Durée de réalisation : 03 mois.
Lieu d’affectation : Conakry Guinée.
Superviseur : Directeur Pays Adjoint au Programme / PNUD
Le dossier complet devra nous parvenir par dépôt à l’accueil à l'adresse suivante :
Programme des Nations Unies pour le développement (PNUD)
Commune de Matam
Coléah Corniche Sud, Rue M002
BP 222 Conakry, Rép de Guinée
Ou par email : email@example.com
Au plus tard : 19 Juillet 2015 à 16H30 heure locale.
Tout consultant éventuel qui aurait besoin de clarifications à propos du document d'invitation à soumissionner peut en informer par écrit l'entité du PNUD chargée des achats à l'adresse indiquée dans l'invitation à soumissionner ou par e-mail à l'adresse : firstname.lastname@example.org. Des exemplaires écrits de la réponse de l'organisation (incluant une explication de la demande de clarification mais sans identification de la source de la demande) seront envoyés à tous les consultants éventuels qui auront reçu les documents d'invitation à soumissionner. Tout consultant éventuel intéressé est invité à présenter sa proposition technique et financière en hors taxes (HT) (un original et 4 copies) et libellé en Dollars américains dans deux (02) enveloppes distinctes par dépôt ou un seul exemplaire par email, conformément aux clauses et conditions du document de sollicitation disponible gratuitement en version papier au PNUD, ou sur les sites internet : http://procurement-notices.undp.org/.
Un consultant national chargé de l'élaboration de la situation de référence du projet d'accélération de la gouvernance et développement local
Le projet d’accélération d’une gouvernance locale pour un développement local participatif, inclusif et durable pour les zones stabilisées de l’Est de la RDC, est une intervention de grande envergure d’une durée de 5 ans lancé par le PNUD et l’UNCDF en partenariat avec la MONUSCO. Elle vise à asseoir une transition vers le développement et une paix durable dans l’est de la RDC. Avant l’adoption de ce programme, le PNUD et l’UNCDF ont approuvé un plan d’initiation d’une durée de 8 mois qui vise à préparer le grand programme.
Dans cette perspective, le PNUD, en collaboration avec UNCDF et La MONUSCO affaires civiles, est à la recherche d’un candidat compétent et expérimenté qui aura pour mission de conduire l’étude d’élaboration de la situation de référence du projet.
Le consultant travaillera sous l’autorité générale des conseillers PNUD et UNCDF et sous la supervision technique du Chargé de la coordination du PIP et du Suivi et Evaluation au sein du pilier CIDD et gouvernance du PNUD Bureau de terrain Goma.
Le consultant veillera aussi à prendre en compte les études sectorielles existantes. Il devra tenir des réunions conjointes et en bilatérale avec le PNUD, et les autres intervenants ainsi que la MONUSCO pour lister les indicateurs clés à collecter sur le terrain; il effectuera aussi des consultations régulières avec les services étatiques ainsi que toutes les organisations partenaires impliqués dans le projet.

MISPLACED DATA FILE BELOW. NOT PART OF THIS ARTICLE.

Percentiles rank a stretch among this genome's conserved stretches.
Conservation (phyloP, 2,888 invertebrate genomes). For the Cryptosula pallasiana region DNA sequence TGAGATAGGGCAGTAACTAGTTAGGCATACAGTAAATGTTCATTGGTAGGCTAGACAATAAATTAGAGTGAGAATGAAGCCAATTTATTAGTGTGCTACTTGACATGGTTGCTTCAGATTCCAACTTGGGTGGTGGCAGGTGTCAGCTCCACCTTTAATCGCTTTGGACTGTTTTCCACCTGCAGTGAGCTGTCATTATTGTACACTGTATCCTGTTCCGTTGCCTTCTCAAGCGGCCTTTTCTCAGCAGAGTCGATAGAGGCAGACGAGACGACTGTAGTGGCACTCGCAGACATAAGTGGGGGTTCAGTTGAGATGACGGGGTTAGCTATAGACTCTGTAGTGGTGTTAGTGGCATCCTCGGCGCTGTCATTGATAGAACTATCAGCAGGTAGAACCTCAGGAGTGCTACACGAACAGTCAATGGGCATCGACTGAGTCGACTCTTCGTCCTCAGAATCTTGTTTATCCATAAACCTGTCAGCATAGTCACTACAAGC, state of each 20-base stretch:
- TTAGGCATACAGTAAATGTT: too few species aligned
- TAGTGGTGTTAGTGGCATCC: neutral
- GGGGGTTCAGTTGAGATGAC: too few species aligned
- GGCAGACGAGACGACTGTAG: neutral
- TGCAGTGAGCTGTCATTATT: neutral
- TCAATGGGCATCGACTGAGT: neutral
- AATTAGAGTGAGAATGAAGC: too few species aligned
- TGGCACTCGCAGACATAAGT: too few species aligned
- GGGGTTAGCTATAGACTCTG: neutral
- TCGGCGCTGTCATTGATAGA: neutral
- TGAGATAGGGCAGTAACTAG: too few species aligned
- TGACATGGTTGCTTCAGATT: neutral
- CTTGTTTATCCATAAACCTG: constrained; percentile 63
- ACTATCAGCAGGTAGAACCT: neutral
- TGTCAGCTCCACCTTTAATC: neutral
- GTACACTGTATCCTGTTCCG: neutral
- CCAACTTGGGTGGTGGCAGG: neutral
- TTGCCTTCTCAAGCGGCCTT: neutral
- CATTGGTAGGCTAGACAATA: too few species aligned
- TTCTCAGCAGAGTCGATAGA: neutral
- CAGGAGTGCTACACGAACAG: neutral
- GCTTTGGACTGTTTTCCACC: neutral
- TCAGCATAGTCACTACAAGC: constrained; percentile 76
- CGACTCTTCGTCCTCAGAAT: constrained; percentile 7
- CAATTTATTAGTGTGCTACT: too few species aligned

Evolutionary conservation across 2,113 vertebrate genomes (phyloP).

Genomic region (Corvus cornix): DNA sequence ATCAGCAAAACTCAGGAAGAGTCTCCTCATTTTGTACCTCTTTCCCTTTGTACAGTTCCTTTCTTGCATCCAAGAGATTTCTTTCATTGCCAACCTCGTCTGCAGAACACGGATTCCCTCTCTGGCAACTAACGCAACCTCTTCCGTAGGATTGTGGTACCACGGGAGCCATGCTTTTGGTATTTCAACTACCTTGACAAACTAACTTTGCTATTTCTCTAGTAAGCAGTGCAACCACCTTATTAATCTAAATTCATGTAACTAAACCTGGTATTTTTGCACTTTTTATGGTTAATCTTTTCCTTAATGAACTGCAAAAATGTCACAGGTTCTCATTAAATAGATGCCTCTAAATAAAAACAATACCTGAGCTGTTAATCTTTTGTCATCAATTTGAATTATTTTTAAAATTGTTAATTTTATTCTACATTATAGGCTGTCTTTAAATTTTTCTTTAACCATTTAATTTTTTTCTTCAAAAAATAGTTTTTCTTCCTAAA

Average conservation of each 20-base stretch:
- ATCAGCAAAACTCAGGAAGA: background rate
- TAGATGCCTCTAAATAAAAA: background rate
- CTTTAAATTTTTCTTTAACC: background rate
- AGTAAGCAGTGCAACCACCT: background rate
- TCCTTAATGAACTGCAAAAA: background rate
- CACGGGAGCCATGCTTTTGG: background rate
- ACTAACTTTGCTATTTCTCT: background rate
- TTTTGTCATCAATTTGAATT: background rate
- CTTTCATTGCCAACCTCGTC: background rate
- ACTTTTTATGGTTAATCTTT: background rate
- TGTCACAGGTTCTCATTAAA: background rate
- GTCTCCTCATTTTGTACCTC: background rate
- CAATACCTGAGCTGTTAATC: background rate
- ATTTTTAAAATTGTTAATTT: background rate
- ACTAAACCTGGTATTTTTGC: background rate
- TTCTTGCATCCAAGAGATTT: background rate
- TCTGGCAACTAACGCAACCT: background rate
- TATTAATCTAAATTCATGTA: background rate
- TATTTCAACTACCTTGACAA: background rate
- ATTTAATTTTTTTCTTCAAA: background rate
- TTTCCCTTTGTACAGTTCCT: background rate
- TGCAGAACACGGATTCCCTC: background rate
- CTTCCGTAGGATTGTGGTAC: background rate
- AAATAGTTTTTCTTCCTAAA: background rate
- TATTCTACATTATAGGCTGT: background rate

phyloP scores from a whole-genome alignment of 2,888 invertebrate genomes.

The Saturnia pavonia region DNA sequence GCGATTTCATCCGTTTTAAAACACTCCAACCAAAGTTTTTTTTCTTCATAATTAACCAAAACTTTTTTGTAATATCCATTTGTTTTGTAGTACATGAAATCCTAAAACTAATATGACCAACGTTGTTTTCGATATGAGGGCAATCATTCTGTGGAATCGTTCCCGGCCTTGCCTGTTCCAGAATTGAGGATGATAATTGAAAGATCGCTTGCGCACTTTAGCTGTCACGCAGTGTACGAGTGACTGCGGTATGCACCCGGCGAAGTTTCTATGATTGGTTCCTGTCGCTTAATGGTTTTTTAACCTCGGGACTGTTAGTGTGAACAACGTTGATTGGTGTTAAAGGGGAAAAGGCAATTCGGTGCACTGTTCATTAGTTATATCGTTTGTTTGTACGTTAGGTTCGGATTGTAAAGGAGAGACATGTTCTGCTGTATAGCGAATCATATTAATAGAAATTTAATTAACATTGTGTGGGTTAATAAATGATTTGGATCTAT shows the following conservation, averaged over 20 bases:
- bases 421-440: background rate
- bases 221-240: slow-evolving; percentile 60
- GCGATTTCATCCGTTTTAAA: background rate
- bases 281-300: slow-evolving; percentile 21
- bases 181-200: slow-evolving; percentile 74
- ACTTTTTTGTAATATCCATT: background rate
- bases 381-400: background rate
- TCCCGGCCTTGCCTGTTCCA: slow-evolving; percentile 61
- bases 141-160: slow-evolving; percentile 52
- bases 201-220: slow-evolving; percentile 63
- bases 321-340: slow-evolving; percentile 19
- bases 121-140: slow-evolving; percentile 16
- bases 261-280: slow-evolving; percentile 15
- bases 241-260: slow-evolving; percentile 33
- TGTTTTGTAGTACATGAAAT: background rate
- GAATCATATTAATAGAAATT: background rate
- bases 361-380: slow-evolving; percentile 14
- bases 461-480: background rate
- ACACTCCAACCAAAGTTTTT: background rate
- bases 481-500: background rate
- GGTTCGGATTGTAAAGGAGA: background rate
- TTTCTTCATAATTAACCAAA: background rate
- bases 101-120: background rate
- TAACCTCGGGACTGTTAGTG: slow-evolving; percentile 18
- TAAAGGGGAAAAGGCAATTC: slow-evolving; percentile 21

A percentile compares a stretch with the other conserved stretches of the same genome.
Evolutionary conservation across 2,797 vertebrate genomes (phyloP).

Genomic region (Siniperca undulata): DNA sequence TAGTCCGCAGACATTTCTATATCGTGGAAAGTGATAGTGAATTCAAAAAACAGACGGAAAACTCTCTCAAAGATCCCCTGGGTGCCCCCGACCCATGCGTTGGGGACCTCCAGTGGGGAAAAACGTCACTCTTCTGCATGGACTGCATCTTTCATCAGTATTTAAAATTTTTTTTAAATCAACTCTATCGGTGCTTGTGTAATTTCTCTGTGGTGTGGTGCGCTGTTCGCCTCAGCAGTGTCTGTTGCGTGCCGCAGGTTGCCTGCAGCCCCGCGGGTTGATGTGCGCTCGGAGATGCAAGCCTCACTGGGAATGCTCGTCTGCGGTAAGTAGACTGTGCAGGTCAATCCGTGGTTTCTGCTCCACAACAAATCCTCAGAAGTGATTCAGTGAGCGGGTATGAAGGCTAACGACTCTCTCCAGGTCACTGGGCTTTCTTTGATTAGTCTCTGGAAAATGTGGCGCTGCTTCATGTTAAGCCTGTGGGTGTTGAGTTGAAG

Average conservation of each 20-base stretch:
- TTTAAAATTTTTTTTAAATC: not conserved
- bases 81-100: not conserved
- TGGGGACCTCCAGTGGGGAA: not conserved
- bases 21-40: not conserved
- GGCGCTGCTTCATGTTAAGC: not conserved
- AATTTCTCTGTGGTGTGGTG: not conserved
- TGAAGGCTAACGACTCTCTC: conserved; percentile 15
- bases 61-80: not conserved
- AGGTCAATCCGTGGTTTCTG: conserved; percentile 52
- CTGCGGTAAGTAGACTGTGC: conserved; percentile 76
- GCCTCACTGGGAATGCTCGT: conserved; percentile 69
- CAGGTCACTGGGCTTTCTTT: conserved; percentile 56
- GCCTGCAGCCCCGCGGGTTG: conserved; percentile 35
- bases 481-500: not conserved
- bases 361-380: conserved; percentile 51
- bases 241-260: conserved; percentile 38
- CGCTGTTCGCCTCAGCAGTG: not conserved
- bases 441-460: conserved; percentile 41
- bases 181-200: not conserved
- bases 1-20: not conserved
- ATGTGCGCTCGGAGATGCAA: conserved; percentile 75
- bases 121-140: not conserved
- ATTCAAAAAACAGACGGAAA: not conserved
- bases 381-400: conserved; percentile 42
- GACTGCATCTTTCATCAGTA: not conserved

Une attention particulière devra être accordée à l’aspect genre et équité et l’ensemble des données collectées ainsi que les analyses réalisées devront être désagrégées en genre et en âge afin de bien comprendre comment les femmes, les hommes et les jeunes pourront être différemment (ou non) affectés par les interventions du projet.
Pour plus d'information, veuillez cliquez ici.
How to Guide - Monitoring and Evaluation for Disarmament, Demobilization and Reintegration Programmes
The How to Guide provides guidance on how to plan and manage better the M&E of DDR programmes. The guide identifies simple, practical steps for DDR programme planners to integrate M&E into DDR programme design. In addition, it offers advice for DDR programme managers and M&E staff on how to set up and run a DDR M&E system.
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Policy and Research Papers
These lessons learned, drawn directly from the author’s field experience, are not provided asinstructions or directives but as a practitioner’s suggestions and reflections. It is hoped that this report cancontribute to the development of good practices and more specifically to the establishment of moreproactive and holistic mechanisms in the preparation of security sector reform projects such as theKosovo ISSR. This report might also prove useful to governments, UN agencies and othernongovernmental organisations in designing security sector reform strategies or programmes. Given theimportance of security sector reform projects, especially in post-conflict environments, the preparatorywork undertaken before these projects should receive more attention and care, and this report intends onproviding actionable suggestions to assist the decision-makers and practitioners alike.
The core of the report lists and describes the tasks, objectives and outputs undertaken as part of theISSR preparatory phase. Each of these items is then analysed and lessons learned are drawn from them,based on Mr. Jérôme Mellon‘s specific experience with the Kosovo ISSR process, but with the objective ofbeing relevant and useful for future similar projects. This report also benefited from the input andassistance of BCPR staff members.